September 2013 Monthly Weather Summary
Contact: Deb Kurtz, (907) 422-0544
Kenai Fjords National Park experienced nearly normal temperatures and above normal precipitation during the month of September. Measurable precipitation was received on 23 days of the month, making for consistently rainy conditions throughout the month. Daily maximum temperatures were above 50 degrees F on all but two days of the month with a maximum temperature of 65 degrees F recorded on September 15th. Daily minimum temperatures (nighttime lows) remained above 50 degrees F on eight days. Temperatures at the Seward airport remained above freezing throughout the month.
As recorded at the Seward airport, total precipitation for the month was 11.21 inches (113% of normal), 1.35 inches above the 30-year average (1981-2010) for the month. The monthly average temperature for September was 50.2 degrees F; 0.7 degrees F above the 30-year average. In general, winds were gusty throughout the month with a maximum average daily wind speed of 19.0 mph and a maximum wind gust of 44 mph, both recorded on September 22nd.
Also of note:
·The National Weather Service Climate Prediction Center's three month weather outlook (October-November-December) favors normal temperatures and normal precipitation for the Kenai Fjords area.
·The Intergovernmental Panel on Climate Change (IPCC) Working Group I released the fifth assessment report titled Climate Change 2013: The Physical Science Basis.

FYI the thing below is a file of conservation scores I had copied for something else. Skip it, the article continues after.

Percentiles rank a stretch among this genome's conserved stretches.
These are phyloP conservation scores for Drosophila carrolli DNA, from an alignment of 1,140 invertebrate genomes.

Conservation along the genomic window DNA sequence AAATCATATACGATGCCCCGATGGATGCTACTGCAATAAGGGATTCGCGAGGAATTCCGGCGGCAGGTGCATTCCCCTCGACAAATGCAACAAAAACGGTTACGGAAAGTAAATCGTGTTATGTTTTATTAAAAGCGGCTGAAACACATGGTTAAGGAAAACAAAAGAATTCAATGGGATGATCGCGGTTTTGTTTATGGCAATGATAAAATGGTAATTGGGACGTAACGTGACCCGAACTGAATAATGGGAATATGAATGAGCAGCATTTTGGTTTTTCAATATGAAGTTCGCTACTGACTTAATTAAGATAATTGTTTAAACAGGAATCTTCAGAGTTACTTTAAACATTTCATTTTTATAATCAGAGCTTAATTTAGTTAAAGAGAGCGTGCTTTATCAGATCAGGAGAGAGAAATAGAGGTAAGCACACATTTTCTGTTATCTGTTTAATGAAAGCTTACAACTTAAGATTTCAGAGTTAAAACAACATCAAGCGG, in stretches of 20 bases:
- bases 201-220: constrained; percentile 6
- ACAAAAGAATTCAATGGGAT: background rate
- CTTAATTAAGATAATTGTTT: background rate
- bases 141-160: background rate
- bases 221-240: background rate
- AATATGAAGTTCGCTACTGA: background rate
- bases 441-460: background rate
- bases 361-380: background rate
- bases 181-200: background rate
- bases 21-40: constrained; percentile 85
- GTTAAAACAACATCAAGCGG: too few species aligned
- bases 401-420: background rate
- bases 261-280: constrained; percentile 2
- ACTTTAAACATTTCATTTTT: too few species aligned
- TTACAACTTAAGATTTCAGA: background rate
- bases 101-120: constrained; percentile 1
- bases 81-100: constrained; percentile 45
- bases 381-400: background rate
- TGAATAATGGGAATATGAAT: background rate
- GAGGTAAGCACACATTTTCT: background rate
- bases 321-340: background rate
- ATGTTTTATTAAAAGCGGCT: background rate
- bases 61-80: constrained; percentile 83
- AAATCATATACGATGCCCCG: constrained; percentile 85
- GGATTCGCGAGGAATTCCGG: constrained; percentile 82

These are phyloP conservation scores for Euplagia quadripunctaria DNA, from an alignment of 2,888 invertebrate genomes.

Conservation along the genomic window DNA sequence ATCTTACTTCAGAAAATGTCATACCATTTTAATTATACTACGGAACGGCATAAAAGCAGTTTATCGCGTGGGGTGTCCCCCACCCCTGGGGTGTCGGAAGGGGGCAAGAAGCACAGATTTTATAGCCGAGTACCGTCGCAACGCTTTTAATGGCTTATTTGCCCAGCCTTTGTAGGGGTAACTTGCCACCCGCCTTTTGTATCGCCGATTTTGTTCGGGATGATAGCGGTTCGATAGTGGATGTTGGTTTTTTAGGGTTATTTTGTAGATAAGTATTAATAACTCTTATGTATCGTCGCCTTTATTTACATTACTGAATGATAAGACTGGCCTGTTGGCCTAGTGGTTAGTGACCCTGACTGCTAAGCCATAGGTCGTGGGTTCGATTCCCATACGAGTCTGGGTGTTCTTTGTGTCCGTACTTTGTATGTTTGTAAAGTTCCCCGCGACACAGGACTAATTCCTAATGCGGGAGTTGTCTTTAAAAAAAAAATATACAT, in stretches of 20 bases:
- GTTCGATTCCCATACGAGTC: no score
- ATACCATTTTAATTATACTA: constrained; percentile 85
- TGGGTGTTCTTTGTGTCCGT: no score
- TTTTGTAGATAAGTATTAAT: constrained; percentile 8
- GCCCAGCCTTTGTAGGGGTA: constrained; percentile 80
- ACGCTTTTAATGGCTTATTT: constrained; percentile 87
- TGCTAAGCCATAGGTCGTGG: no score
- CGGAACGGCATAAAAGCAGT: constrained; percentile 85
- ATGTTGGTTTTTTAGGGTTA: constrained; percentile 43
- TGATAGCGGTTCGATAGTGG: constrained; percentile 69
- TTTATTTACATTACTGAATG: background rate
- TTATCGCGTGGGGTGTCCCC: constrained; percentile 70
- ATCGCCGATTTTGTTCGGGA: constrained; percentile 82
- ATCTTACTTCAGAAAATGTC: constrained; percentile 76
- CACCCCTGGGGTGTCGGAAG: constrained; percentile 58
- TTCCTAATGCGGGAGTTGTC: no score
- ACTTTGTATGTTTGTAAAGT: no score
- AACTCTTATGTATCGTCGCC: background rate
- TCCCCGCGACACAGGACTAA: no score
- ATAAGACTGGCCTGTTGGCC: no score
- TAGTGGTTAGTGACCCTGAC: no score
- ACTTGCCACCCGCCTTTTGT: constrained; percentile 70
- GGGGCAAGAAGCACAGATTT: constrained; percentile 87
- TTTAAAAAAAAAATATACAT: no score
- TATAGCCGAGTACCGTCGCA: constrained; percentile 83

·Arctic sea ice reached its annual minimum extent on September 13, 2013. Although it was substantially greater than last year's minimum extent, it was the sixth lowest extent in the satellite record. Learn more at NASA Earth Observatory.
·Climate Watch Magazine reports on how changes in sea ice are currently affecting Barrow, Alaska.
·The journal Nature Climate Change published a new study on the future distribution of tundra species in northern Alaska based on accelerated warming.
·NOAA climate services portal serves as a single point-of-entry for NOAA's extensive climate information, data, products, services, and the climate science magazine ClimateWatch.
Did You Know?
River otters defecate in certain spots to mark their territory. Researchers in Kenai Fjords National Park have discovered that these "latrine sites" enrich the soil, allowing plants to grow in those spots that aren't found anywhere else close by.